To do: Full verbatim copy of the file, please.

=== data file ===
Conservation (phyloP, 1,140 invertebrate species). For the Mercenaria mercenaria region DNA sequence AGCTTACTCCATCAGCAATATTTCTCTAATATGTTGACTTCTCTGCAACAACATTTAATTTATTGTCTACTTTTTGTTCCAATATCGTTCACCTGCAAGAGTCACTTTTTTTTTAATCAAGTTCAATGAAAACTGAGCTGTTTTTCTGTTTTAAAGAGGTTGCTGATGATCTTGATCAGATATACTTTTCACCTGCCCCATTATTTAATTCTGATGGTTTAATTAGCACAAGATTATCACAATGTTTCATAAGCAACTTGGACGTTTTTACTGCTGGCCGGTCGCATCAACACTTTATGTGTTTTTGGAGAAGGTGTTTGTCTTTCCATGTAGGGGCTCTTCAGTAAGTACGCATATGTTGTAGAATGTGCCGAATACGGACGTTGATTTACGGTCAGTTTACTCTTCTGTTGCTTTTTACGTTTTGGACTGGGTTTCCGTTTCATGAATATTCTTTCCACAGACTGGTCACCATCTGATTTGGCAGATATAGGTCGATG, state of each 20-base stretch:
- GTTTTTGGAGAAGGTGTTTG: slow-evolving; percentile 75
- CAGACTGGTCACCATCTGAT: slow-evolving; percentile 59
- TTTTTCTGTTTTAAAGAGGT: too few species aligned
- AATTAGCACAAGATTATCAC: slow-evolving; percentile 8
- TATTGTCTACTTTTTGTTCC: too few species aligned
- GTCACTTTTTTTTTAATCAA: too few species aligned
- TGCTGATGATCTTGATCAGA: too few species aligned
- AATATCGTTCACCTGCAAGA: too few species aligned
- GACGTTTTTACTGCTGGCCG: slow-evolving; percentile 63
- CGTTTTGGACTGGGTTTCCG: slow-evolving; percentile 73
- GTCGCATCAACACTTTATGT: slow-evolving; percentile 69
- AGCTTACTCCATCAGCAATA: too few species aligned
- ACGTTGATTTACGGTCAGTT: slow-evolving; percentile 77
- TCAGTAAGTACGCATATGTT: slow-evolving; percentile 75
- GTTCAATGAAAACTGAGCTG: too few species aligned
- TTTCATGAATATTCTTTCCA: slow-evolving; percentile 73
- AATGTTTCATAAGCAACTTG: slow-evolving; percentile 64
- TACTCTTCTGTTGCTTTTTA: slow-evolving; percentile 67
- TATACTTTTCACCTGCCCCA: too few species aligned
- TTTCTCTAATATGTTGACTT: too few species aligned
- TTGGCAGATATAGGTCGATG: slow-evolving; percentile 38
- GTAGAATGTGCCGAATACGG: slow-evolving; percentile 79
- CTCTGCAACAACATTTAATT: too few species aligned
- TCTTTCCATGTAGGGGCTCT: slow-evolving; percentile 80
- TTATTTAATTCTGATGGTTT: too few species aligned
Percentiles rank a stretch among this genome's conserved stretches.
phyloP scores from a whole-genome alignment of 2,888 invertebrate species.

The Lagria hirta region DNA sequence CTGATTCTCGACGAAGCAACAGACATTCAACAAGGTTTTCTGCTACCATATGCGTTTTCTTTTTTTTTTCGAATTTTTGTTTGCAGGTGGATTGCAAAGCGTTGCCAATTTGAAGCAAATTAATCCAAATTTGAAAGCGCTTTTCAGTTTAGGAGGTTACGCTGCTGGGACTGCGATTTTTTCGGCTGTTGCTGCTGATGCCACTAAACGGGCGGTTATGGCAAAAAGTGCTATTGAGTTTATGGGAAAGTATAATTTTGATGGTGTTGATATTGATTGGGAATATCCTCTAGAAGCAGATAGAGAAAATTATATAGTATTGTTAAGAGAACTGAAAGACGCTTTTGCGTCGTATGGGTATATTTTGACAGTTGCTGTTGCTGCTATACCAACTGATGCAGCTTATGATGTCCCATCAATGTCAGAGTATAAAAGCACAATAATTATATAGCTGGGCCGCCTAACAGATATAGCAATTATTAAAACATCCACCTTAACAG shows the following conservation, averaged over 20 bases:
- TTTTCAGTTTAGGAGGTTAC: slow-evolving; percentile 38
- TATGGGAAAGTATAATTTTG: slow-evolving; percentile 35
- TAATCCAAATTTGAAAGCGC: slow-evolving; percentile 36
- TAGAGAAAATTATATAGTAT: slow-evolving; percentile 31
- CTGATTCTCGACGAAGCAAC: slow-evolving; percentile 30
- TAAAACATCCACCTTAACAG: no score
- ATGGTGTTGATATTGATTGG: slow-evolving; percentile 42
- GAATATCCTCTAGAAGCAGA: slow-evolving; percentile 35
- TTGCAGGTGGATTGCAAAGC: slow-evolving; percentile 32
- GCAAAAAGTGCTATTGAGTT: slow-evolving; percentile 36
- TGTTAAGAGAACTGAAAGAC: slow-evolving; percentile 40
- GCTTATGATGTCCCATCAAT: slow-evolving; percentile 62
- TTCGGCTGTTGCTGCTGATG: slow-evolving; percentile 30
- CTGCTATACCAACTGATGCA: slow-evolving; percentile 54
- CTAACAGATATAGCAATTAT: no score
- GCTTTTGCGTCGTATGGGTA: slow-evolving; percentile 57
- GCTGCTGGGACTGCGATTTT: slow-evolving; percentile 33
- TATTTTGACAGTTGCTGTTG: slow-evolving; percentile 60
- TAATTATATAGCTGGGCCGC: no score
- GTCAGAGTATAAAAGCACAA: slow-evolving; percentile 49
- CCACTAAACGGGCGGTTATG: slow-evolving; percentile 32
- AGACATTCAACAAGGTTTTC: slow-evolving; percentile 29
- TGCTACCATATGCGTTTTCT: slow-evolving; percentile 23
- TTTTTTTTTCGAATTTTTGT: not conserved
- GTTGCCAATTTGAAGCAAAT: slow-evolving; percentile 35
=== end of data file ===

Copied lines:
Conservation (phyloP, 1,140 invertebrate species). For the Mercenaria mercenaria region DNA sequence AGCTTACTCCATCAGCAATATTTCTCTAATATGTTGACTTCTCTGCAACAACATTTAATTTATTGTCTACTTTTTGTTCCAATATCGTTCACCTGCAAGAGTCACTTTTTTTTTAATCAAGTTCAATGAAAACTGAGCTGTTTTTCTGTTTTAAAGAGGTTGCTGATGATCTTGATCAGATATACTTTTCACCTGCCCCATTATTTAATTCTGATGGTTTAATTAGCACAAGATTATCACAATGTTTCATAAGCAACTTGGACGTTTTTACTGCTGGCCGGTCGCATCAACACTTTATGTGTTTTTGGAGAAGGTGTTTGTCTTTCCATGTAGGGGCTCTTCAGTAAGTACGCATATGTTGTAGAATGTGCCGAATACGGACGTTGATTTACGGTCAGTTTACTCTTCTGTTGCTTTTTACGTTTTGGACTGGGTTTCCGTTTCATGAATATTCTTTCCACAGACTGGTCACCATCTGATTTGGCAGATATAGGTCGATG, state of each 20-base stretch:
- GTTTTTGGAGAAGGTGTTTG: slow-evolving; percentile 75
- CAGACTGGTCACCATCTGAT: slow-evolving; percentile 59
- TTTTTCTGTTTTAAAGAGGT: too few species aligned
- AATTAGCACAAGATTATCAC: slow-evolving; percentile 8
- TATTGTCTACTTTTTGTTCC: too few species aligned
- GTCACTTTTTTTTTAATCAA: too few species aligned
- TGCTGATGATCTTGATCAGA: too few species aligned
- AATATCGTTCACCTGCAAGA: too few species aligned
- GACGTTTTTACTGCTGGCCG: slow-evolving; percentile 63
- CGTTTTGGACTGGGTTTCCG: slow-evolving; percentile 73
- GTCGCATCAACACTTTATGT: slow-evolving; percentile 69
- AGCTTACTCCATCAGCAATA: too few species aligned
- ACGTTGATTTACGGTCAGTT: slow-evolving; percentile 77
- TCAGTAAGTACGCATATGTT: slow-evolving; percentile 75
- GTTCAATGAAAACTGAGCTG: too few species aligned
- TTTCATGAATATTCTTTCCA: slow-evolving; percentile 73
- AATGTTTCATAAGCAACTTG: slow-evolving; percentile 64
- TACTCTTCTGTTGCTTTTTA: slow-evolving; percentile 67
- TATACTTTTCACCTGCCCCA: too few species aligned
- TTTCTCTAATATGTTGACTT: too few species aligned
- TTGGCAGATATAGGTCGATG: slow-evolving; percentile 38
- GTAGAATGTGCCGAATACGG: slow-evolving; percentile 79
- CTCTGCAACAACATTTAATT: too few species aligned
- TCTTTCCATGTAGGGGCTCT: slow-evolving; percentile 80
- TTATTTAATTCTGATGGTTT: too few species aligned
Percentiles rank a stretch among this genome's conserved stretches.
phyloP scores from a whole-genome alignment of 2,888 invertebrate species.

The Lagria hirta region DNA sequence CTGATTCTCGACGAAGCAACAGACATTCAACAAGGTTTTCTGCTACCATATGCGTTTTCTTTTTTTTTTCGAATTTTTGTTTGCAGGTGGATTGCAAAGCGTTGCCAATTTGAAGCAAATTAATCCAAATTTGAAAGCGCTTTTCAGTTTAGGAGGTTACGCTGCTGGGACTGCGATTTTTTCGGCTGTTGCTGCTGATGCCACTAAACGGGCGGTTATGGCAAAAAGTGCTATTGAGTTTATGGGAAAGTATAATTTTGATGGTGTTGATATTGATTGGGAATATCCTCTAGAAGCAGATAGAGAAAATTATATAGTATTGTTAAGAGAACTGAAAGACGCTTTTGCGTCGTATGGGTATATTTTGACAGTTGCTGTTGCTGCTATACCAACTGATGCAGCTTATGATGTCCCATCAATGTCAGAGTATAAAAGCACAATAATTATATAGCTGGGCCGCCTAACAGATATAGCAATTATTAAAACATCCACCTTAACAG shows the following conservation, averaged over 20 bases:
- TTTTCAGTTTAGGAGGTTAC: slow-evolving; percentile 38
- TATGGGAAAGTATAATTTTG: slow-evolving; percentile 35
- TAATCCAAATTTGAAAGCGC: slow-evolving; percentile 36
- TAGAGAAAATTATATAGTAT: slow-evolving; percentile 31
- CTGATTCTCGACGAAGCAAC: slow-evolving; percentile 30
- TAAAACATCCACCTTAACAG: no score
- ATGGTGTTGATATTGATTGG: slow-evolving; percentile 42
- GAATATCCTCTAGAAGCAGA: slow-evolving; percentile 35
- TTGCAGGTGGATTGCAAAGC: slow-evolving; percentile 32
- GCAAAAAGTGCTATTGAGTT: slow-evolving; percentile 36
- TGTTAAGAGAACTGAAAGAC: slow-evolving; percentile 40
- GCTTATGATGTCCCATCAAT: slow-evolving; percentile 62
- TTCGGCTGTTGCTGCTGATG: slow-evolving; percentile 30
- CTGCTATACCAACTGATGCA: slow-evolving; percentile 54
- CTAACAGATATAGCAATTAT: no score
- GCTTTTGCGTCGTATGGGTA: slow-evolving; percentile 57
- GCTGCTGGGACTGCGATTTT: slow-evolving; percentile 33
- TATTTTGACAGTTGCTGTTG: slow-evolving; percentile 60
- TAATTATATAGCTGGGCCGC: no score
- GTCAGAGTATAAAAGCACAA: slow-evolving; percentile 49
- CCACTAAACGGGCGGTTATG: slow-evolving; percentile 32
- AGACATTCAACAAGGTTTTC: slow-evolving; percentile 29
- TGCTACCATATGCGTTTTCT: slow-evolving; percentile 23
- TTTTTTTTTCGAATTTTTGT: not conserved
- GTTGCCAATTTGAAGCAAAT: slow-evolving; percentile 35